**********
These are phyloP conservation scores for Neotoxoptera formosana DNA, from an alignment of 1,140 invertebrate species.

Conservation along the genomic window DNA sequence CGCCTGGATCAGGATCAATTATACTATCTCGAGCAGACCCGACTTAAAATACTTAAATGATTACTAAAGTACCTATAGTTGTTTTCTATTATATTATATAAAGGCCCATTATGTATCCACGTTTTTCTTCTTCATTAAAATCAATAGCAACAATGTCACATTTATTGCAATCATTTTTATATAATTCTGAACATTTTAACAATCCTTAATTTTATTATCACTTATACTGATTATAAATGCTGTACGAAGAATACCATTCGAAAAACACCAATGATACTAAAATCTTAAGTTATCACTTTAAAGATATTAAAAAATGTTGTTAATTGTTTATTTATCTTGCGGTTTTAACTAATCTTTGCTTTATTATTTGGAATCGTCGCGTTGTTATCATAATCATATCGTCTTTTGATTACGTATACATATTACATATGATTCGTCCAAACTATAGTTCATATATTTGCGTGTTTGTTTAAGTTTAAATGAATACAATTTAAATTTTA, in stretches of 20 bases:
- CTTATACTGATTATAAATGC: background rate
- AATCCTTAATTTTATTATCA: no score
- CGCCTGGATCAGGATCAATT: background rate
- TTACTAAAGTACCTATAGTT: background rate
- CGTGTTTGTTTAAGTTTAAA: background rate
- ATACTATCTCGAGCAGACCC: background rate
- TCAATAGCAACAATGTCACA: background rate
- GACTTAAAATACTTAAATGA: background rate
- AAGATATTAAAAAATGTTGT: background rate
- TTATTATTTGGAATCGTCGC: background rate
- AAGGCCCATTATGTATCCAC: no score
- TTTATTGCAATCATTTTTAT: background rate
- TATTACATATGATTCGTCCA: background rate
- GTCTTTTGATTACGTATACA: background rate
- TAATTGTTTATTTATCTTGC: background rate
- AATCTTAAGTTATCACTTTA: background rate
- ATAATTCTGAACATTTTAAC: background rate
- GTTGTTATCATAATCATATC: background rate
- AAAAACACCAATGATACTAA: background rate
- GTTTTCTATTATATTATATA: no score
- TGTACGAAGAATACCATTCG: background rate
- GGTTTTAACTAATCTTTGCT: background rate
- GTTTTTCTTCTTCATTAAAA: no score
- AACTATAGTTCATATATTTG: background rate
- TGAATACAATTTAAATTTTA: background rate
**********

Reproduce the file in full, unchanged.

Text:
These are phyloP conservation scores for Neotoxoptera formosana DNA, from an alignment of 1,140 invertebrate species.

Conservation along the genomic window DNA sequence CGCCTGGATCAGGATCAATTATACTATCTCGAGCAGACCCGACTTAAAATACTTAAATGATTACTAAAGTACCTATAGTTGTTTTCTATTATATTATATAAAGGCCCATTATGTATCCACGTTTTTCTTCTTCATTAAAATCAATAGCAACAATGTCACATTTATTGCAATCATTTTTATATAATTCTGAACATTTTAACAATCCTTAATTTTATTATCACTTATACTGATTATAAATGCTGTACGAAGAATACCATTCGAAAAACACCAATGATACTAAAATCTTAAGTTATCACTTTAAAGATATTAAAAAATGTTGTTAATTGTTTATTTATCTTGCGGTTTTAACTAATCTTTGCTTTATTATTTGGAATCGTCGCGTTGTTATCATAATCATATCGTCTTTTGATTACGTATACATATTACATATGATTCGTCCAAACTATAGTTCATATATTTGCGTGTTTGTTTAAGTTTAAATGAATACAATTTAAATTTTA, in stretches of 20 bases:
- CTTATACTGATTATAAATGC: background rate
- AATCCTTAATTTTATTATCA: no score
- CGCCTGGATCAGGATCAATT: background rate
- TTACTAAAGTACCTATAGTT: background rate
- CGTGTTTGTTTAAGTTTAAA: background rate
- ATACTATCTCGAGCAGACCC: background rate
- TCAATAGCAACAATGTCACA: background rate
- GACTTAAAATACTTAAATGA: background rate
- AAGATATTAAAAAATGTTGT: background rate
- TTATTATTTGGAATCGTCGC: background rate
- AAGGCCCATTATGTATCCAC: no score
- TTTATTGCAATCATTTTTAT: background rate
- TATTACATATGATTCGTCCA: background rate
- GTCTTTTGATTACGTATACA: background rate
- TAATTGTTTATTTATCTTGC: background rate
- AATCTTAAGTTATCACTTTA: background rate
- ATAATTCTGAACATTTTAAC: background rate
- GTTGTTATCATAATCATATC: background rate
- AAAAACACCAATGATACTAA: background rate
- GTTTTCTATTATATTATATA: no score
- TGTACGAAGAATACCATTCG: background rate
- GGTTTTAACTAATCTTTGCT: background rate
- GTTTTTCTTCTTCATTAAAA: no score
- AACTATAGTTCATATATTTG: background rate
- TGAATACAATTTAAATTTTA: background rate